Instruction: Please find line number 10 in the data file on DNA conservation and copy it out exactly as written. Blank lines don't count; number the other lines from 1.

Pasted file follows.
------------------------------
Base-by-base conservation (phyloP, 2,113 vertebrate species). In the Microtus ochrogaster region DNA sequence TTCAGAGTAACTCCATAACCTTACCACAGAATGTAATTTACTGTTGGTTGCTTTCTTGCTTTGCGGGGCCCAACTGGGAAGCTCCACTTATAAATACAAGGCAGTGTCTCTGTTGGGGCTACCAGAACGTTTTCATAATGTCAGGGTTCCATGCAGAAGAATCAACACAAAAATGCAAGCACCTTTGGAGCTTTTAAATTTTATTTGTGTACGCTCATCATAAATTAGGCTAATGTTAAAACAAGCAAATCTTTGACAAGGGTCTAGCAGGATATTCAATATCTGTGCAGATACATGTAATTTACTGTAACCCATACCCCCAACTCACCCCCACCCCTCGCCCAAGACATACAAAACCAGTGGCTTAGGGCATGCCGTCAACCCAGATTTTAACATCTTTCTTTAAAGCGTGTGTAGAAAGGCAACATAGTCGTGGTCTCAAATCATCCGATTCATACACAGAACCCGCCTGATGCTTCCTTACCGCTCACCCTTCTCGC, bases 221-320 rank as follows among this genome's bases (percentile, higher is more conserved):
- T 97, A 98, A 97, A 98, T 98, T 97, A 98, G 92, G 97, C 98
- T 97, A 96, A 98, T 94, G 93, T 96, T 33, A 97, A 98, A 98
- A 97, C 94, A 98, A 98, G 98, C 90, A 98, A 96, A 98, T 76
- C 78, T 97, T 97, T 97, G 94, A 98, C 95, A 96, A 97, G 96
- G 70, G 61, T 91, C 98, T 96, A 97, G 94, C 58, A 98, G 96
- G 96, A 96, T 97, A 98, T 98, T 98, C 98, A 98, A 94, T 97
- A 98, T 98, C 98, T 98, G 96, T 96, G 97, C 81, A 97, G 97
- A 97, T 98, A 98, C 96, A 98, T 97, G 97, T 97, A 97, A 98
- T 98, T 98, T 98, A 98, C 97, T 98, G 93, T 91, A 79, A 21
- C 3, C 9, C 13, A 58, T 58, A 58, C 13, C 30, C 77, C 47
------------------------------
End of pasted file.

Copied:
- T 98, T 98, T 98, A 98, C 97, T 98, G 93, T 91, A 79, A 21